On Sunday morning, 6:30 a.m. became 5:30 a.m. This made it easier for me to wake up for my 10-miler....and harder to sneak out.
Now that cooler weather is here and I'm training for a 5K instead of something longer, I don't always have to get up this early for my long runs. But since I ran Sunday instead of Saturday this weekend, and I take my kids to church on Sunday, I had to get it done before that. So it was briefly back to the crack-of-dawn alarm. The crack of dawn, though, wasn't as early as it had been the prior weekend. And that meant a possible encounter in the dark house...with one of my kids.
My son, Will, is one of those children who hate to miss anything. If Dan and I are talking about something he doesn't understand, he'll ask "what?" and "why?" questions until he's satisfied (or until we temporarily fool him into thinking he's satisfied). In the morning when he wakes up, he flings his bedroom door open like Henry the 8th shoving aside the heavy wooden portals of the palace, as if to announce, "Here I am! What have you been doing without me?" (Usually nothing, as we are usually in bed.)
So when I get up early to run, I creep around like a cat burglar in my own house, fearful of waking him (and therefore my husband, and probably our daughter, Ruthie, too--Ruthie's like her mother; she likes her sleep). And since the clock switch meant my running hour was closer to Will's natural wake-up time of the past months, it meant more of a chance that his active, rousing little mind would put two and two together should he hear any noises in the hall.
The mud room, through which door I exit, is literally right across a narrow creaky hall from Will's room. So I get dressed in our bathroom, eat my banana and drink my water in there too, and only when I'm ready for the final step (shoes, iPod, exit) do I slide down the hall in socked feet with the lights out, avoiding the creaky places, easing the mudroom door knob down, easing the door open, easing the knob back up--and only then allowing myself to turn on the light.
The light makes me nervous even with the door closed. I heard somewhere that the human eye can sense a mere one photon of light. Dan, who is a physicist, tells me this isn't true. But there's a lot more than one photon coming under the mudroom door crack, and if any eyeball can sense them and their meaning, it's Will's. And if Will catches me in the act of departing, as he's done twice now, it means delays and more work for his sleepy dad (who is *not* a morning person like the rest of us!).
So once I'm in there, I wriggle into my shoes and anything else I haven't put on in the bathroom (gloves? hat?), taking care not to stand in front of the dryer--the floor is *very* creaky in that spot. Then I carefully, slowly, nervously open the door to the garage and close it quickly. Only then am I free to really contemplate the run ahead.
Happily, Sunday morning brought no appearance from Will (though Dan told me he emerged about ten minutes after I left--whew!), and the run after the sneaking was gorgeous. The sun was pinking the clouds as I started, and as I scaled Baseline Hill, it turned the still-colorful autumn leaves a mixture of gold and burgundy. A chilly breeze blew. All of my senses were tingling. I felt grateful for this, as it will probably be my last early morning run for a while.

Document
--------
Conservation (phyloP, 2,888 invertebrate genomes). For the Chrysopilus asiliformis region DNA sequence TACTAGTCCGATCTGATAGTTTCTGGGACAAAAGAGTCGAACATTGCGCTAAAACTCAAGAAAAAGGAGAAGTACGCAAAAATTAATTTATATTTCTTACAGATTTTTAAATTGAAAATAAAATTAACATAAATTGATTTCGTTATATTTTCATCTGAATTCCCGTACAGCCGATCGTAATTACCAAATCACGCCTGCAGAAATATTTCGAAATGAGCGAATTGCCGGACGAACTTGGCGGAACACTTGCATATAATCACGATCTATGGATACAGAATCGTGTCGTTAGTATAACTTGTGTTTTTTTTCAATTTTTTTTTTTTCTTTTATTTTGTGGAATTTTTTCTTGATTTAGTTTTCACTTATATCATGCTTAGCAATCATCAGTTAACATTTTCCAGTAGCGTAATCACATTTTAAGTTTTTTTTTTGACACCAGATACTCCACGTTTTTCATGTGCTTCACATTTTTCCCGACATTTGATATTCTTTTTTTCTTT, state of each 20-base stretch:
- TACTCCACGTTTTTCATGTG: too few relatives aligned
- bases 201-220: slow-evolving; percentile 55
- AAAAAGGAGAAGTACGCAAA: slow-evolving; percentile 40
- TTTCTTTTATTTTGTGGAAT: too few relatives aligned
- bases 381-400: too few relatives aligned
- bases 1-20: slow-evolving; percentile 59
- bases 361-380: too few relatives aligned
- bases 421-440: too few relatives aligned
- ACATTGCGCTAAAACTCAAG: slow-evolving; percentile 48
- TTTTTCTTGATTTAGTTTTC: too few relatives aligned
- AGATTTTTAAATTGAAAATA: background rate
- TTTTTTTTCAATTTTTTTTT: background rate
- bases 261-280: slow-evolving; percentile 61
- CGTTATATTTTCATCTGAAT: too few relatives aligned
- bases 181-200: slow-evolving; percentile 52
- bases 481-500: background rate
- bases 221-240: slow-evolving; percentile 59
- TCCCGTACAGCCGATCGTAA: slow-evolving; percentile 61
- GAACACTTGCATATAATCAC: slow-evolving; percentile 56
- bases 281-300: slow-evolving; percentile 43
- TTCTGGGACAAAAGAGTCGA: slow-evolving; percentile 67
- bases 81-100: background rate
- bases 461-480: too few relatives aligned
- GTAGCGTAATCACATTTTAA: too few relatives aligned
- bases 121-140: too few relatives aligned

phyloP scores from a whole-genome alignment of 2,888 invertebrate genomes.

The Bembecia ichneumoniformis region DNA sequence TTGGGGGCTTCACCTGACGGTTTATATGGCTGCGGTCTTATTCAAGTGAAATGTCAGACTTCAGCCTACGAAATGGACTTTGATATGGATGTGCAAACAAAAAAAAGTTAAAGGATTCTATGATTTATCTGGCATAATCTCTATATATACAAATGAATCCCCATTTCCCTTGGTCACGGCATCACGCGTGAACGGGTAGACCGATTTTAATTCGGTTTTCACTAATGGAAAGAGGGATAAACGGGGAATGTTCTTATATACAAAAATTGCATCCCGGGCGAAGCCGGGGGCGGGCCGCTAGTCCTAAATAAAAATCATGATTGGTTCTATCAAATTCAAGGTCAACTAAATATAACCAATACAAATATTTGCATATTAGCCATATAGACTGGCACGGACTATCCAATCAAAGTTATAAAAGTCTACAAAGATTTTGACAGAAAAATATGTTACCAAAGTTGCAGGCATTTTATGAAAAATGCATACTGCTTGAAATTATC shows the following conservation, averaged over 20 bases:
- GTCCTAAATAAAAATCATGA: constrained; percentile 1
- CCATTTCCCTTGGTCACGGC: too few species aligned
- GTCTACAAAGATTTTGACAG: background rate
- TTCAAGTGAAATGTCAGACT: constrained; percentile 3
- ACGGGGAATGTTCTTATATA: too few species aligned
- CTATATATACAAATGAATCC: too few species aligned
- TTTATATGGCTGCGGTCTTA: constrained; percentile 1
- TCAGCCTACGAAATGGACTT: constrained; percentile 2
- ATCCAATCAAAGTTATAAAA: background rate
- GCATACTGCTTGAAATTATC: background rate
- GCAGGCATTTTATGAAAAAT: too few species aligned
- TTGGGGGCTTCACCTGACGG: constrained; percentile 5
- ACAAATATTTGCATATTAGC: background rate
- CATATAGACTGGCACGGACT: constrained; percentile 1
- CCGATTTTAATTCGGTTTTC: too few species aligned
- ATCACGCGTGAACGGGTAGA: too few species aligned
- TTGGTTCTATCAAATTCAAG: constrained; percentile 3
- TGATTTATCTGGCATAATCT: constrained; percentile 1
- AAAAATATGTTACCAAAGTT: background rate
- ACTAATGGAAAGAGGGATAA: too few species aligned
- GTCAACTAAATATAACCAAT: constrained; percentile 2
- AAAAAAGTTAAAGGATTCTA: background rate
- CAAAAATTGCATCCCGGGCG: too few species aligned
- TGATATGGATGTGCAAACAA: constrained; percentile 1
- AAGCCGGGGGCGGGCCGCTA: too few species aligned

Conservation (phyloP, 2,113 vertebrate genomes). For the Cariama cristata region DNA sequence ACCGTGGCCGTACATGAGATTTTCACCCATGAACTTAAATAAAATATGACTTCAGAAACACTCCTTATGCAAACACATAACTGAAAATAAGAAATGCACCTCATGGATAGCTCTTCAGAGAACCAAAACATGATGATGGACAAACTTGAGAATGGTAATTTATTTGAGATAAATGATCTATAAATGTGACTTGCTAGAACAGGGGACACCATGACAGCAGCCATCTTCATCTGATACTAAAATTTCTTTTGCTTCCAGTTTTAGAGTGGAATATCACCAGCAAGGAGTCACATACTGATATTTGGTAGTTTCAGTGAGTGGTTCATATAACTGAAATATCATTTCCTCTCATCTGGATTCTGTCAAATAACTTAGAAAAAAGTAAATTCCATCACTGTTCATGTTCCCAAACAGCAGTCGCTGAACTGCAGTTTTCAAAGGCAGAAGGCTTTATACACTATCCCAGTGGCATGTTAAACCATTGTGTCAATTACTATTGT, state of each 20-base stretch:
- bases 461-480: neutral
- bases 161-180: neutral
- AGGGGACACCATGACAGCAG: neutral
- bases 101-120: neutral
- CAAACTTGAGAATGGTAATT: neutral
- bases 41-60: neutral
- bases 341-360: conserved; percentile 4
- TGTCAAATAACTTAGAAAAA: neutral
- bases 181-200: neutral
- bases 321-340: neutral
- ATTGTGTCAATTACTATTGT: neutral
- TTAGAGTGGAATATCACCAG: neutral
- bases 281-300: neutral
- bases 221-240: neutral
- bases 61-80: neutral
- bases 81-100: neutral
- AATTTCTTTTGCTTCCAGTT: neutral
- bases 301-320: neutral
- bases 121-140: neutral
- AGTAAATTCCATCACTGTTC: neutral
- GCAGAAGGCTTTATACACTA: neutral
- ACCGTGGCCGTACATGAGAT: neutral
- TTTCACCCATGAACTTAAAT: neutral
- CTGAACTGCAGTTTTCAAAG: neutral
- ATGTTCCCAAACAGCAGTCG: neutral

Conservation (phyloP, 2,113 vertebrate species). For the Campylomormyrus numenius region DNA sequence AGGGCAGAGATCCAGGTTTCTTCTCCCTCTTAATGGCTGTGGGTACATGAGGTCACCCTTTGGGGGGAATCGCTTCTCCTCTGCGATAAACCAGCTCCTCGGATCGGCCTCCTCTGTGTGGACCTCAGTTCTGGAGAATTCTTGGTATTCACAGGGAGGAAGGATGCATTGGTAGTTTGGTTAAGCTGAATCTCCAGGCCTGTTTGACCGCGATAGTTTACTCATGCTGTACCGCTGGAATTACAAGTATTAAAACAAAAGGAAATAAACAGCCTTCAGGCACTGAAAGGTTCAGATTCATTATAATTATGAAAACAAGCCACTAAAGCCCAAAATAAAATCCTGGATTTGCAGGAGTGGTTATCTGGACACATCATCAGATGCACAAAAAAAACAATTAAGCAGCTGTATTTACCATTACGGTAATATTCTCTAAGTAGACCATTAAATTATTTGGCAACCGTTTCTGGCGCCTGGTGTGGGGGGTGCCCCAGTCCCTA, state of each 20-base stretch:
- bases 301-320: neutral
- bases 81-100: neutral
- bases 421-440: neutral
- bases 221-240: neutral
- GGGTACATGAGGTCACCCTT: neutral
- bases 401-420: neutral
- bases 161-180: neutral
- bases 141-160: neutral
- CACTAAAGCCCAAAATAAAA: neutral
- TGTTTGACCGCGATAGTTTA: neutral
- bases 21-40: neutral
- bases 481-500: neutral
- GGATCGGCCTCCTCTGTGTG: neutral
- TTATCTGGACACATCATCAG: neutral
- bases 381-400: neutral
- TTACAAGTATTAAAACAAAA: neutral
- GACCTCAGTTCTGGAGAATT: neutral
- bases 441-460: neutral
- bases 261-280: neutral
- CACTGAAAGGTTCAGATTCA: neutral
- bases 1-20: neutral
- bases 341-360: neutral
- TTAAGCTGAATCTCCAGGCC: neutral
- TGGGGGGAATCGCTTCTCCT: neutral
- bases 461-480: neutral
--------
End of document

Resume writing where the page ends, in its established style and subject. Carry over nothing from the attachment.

My plan for the next year has solidified now to the point that I can share it. My design right now is to train for all of my races using the FIRST program, designed by exercise scientists at Furman University and billed as especially good for people who have a lot of other things going on in their lives but want to run faster. My race plan goes like this (getting less and less specific as I go out in time):
December 4--my next target race, the Colder Bolder 5K; I am deviating from the FIRST program only in that I'm keeping my weekend run at 10 miles or longer instead of reducing to seven or eight mile weekends, so as not lose my half-marathon endurance. Next weekend I will do a half-marathon trail race in Highlands Ranch, and I plan to do it slowly, taking walk breaks a la Galloway. I also plan to do a Turkey Trot 5K on Thanksgiving (if I can get a sitter, as Dan will be picking his mom and stepdad up at the airport), but I won't run that fast either. I'll try to save my speed (such as it is!) for Dec. 4.
March 27--the Boulder Spring Half-Marathon. My goal? To beat two hours, hopefully blast through it. Looking at the FIRST speed workouts and tempo runs is scary, but at least it won't be hot training for it. I *hate* hot weather.
Interlude: run the Bolder Boulder 10K with my dad, who hasn't run it before. In fact, I don't think he's done an organized road race. I think he'll be hooked once he's done it, and running with him again will be SO FUN. I won't worry about my time in the least.
June--an as-yet un-chosen marathon, with sub-4 hours as my goal. Hopefully wherever it is, it won't be hot.
October 1--my first (probably not last) attempt to qualify for Boston, hopefully at the St. George Marathon, if I can get in (yes, there's a lottery for that one!). It's got lots of downhill portions, and it's not horribly far from here.
So there it is: my agenda for the next year! Just reading it makes me feel good. Like all nerds, I enjoy homework.